Growth and Survival of Colored Fungi in Space (CFS-A) - 05.13.15
Growth and Survival of Coloured Fungi in Space-A (CFS-A) determines the effect of microgravity and cosmic radiation on the growth and survival of coloured fungi species. Science Results for Everyone
This experiment showed that fungi can grow inside the space station and could decompose food and other organic materials in humid conditions. After exposure to air growth stopped, fungal hairs (filaments) developed within the food source and decomposed it by producing digesting enzymes. Submerged filaments don’t make spores, but fungi could still spread through direct contact. Dry spores remained living after 5 months in microgravity, with some fungi living longer than others. The data show that spores would grow well on salted food in space, and some species grow on iron surfaces covered with small quantities of carbohydrates. Experiment Details
Dumitru Hasegan, Romania
Marian Mogildea, Romania
George Mogildea, Romania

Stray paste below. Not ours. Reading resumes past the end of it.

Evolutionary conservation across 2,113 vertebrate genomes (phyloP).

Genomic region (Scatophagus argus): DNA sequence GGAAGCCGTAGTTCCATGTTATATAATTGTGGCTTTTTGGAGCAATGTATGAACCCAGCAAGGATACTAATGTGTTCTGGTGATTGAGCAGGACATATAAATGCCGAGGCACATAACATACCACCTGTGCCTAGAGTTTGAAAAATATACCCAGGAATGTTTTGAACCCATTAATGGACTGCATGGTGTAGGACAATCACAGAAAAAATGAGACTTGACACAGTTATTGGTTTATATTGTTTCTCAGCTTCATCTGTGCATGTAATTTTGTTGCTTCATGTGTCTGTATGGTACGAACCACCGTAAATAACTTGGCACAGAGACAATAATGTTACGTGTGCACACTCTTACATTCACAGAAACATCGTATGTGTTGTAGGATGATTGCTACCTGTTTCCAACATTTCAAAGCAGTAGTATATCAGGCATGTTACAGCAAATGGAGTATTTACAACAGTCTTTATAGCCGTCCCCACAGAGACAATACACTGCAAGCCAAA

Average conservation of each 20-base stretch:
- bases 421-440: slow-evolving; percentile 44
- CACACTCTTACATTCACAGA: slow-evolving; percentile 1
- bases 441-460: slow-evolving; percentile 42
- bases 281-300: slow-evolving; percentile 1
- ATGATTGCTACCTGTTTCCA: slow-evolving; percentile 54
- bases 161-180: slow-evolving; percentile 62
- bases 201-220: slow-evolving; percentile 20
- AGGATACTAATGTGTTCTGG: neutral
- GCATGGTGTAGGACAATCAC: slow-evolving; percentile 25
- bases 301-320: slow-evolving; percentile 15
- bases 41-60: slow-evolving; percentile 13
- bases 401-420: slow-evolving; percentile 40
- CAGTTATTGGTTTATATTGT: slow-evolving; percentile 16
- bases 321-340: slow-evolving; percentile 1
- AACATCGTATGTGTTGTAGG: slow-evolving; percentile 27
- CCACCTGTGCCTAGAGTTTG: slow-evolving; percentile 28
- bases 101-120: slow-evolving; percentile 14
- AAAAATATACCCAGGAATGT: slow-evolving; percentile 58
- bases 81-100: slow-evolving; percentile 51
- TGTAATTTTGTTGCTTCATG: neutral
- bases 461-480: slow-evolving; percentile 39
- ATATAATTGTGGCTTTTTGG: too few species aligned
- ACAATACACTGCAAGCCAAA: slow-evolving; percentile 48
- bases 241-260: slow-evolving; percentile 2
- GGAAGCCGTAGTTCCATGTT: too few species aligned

Ioana Gomoiu, Romanian Academy of Science, Bucharest, Romania
Elias Chatzitheodoridis, National Technical University of Athens, Athens, Greece
Sponsoring Space Agency
European Space Agency (ESA)
ISS Expedition Duration
September 2010 - September 2011
Previous ISS Missions
- Objective is to determine the effect of microgravity and cosmic radiation on the growth and survival of coloured fungi species. The proposal "Growth and survival of coloured fungi in space" is based on experiments both on the Earth and in Space inside of microcapsules made by experts from Romanian Institute of Space Science. The fungal species choose for experiments belong to 6 genera selected as organic material decomposers, possible contaminants of materials destinated for interplanetary travel, aggressive biodeteriogens of artworks and wooden buildings . Those, containing melanin are protected against UV rays.